A wealth gap in communities across the country continues to grow, while public policy officials grapple with how to close a troubling and persistent educational achievement gap. Meanwhile, a similar gap in civic engagement among low-income families and families of color in our community speaks to why policy-makers have done so little to address the issues that create these gaps in the first place. In these areas, we are only treading water.
Montgomery County, Maryland could be used as a case study to evaluate these three gaps and their relationship to each other. Our county is an affluent community, located just outside of the Nation's Capital; however, like so many local jurisdictions, we have a burgeoning wealth divide. We see growing numbers of residents who struggle to pay rent, who are food insecure, and who live on the edge. We also recognize that we have a stubborn and widening educational achievement gap.
In a recently released report, Dr. Peter Shapiro, Brandeis University's Director of the Institute on Assets and Social Policy, states "Public policies play a major role in widening the already massive racial wealth gap, and they must play a role in closing it. We should be investing in prosperity and equity, instead we are advancing toxic inequality."
Dr. Shapiro found that home ownership, household income, a college education, inheritance, financial supports by family and friends, and preexisting family wealth are some of the policy drivers that impact the inequality found between African American families and white families. The huge gap in household wealth that now exists, according to the study, "cannot be attributed to personal ambition and behavioral choices, but rather reflects policies and institutional practices that create different opportunities for whites and African Americans."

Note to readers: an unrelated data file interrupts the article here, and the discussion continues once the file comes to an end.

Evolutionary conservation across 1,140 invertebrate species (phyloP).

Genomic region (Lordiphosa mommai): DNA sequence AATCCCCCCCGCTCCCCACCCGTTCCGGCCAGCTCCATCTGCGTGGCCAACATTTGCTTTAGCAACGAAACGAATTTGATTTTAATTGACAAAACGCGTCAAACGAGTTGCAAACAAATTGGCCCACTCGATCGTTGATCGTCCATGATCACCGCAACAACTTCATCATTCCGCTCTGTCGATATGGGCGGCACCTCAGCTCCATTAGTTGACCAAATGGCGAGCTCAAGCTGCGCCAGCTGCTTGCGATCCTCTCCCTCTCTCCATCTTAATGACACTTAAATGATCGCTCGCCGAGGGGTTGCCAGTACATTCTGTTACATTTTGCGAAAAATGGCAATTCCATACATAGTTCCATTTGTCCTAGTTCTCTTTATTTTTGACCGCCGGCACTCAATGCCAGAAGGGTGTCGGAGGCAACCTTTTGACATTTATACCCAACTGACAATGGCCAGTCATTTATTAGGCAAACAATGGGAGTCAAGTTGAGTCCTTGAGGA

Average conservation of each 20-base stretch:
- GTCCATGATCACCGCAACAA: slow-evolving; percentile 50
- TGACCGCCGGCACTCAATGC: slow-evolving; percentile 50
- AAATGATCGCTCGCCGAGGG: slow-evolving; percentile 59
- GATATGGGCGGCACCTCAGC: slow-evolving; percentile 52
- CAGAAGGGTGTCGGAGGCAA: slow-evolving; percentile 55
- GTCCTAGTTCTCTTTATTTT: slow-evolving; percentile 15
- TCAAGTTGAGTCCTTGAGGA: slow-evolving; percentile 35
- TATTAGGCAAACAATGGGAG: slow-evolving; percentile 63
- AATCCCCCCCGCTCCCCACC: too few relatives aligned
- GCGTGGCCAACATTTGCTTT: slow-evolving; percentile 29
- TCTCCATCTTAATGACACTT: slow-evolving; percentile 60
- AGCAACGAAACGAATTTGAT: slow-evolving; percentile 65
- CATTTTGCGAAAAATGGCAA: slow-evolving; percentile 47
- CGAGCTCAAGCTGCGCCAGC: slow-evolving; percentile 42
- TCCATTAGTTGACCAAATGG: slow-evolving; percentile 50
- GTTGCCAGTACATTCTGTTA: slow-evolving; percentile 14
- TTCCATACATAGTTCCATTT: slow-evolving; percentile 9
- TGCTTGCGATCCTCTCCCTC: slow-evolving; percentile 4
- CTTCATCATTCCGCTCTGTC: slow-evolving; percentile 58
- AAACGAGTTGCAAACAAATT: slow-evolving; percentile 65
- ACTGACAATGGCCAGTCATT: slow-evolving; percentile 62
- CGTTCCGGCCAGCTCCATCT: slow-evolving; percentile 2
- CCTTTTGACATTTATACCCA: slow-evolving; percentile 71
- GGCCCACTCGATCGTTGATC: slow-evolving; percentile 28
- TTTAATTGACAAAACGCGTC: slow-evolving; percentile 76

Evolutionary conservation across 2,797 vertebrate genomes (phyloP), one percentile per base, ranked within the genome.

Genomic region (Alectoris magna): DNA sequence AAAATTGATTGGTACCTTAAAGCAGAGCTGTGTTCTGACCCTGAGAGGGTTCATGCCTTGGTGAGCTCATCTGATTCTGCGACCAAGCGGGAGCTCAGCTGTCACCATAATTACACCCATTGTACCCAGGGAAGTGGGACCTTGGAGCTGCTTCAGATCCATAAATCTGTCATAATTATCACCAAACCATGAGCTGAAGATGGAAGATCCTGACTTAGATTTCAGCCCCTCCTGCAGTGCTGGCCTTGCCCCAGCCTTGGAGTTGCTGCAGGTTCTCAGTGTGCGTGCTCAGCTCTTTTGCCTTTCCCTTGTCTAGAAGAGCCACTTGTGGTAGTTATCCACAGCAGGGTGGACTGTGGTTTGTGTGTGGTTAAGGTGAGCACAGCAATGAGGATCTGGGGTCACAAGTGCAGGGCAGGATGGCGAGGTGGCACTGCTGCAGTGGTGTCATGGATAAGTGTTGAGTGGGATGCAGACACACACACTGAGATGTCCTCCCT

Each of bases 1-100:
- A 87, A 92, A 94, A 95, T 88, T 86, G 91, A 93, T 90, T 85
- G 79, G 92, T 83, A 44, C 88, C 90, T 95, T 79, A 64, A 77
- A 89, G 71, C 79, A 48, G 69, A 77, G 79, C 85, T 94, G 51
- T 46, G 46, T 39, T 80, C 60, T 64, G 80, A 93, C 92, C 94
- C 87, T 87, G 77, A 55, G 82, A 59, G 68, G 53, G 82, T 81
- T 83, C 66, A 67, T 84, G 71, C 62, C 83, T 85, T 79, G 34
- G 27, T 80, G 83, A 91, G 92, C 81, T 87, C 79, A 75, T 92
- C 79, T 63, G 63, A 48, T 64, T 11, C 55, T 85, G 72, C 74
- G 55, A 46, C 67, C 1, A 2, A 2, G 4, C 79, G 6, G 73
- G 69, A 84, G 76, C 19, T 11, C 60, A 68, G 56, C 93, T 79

The seeds of this racial wealth gap are sown when an educational system allows an achievement gap to take root and persist. Montgomery County has the largest school system in Maryland, and more and more of our children are in need of assistance. With nearly 149,000 students, 32 percent receive free and reduced-price meals (FARMS), an indicator of poverty, 13 percent receive ESOL, and 11.7 percent receive special education services.
As Chair of the County Council's Education Committee, I requested that our Office of Legislative Oversight study the implications of the achievement gap in 2008 and produce a second report measuring how far we have come. Issued on March 12, the report, The Achievement Gap in Montgomery County -- A FY13 Update, reveals that the gap is stubborn and has indeed widened among the measures of higher-order performance such as SAT and Advanced Placement scores where Montgomery County Public Schools has focused its resources. This report found the largest achievement gaps occurred among the three at-risk measures reviewed: out of school suspensions, academic ineligibility, and dropout rates. For example, black students were three to six times as likely as their white counterparts to demonstrate at-risk behaviors and students receiving free and reduced priced meals were twice as likely as non-FARMS or all students to experience these outcomes.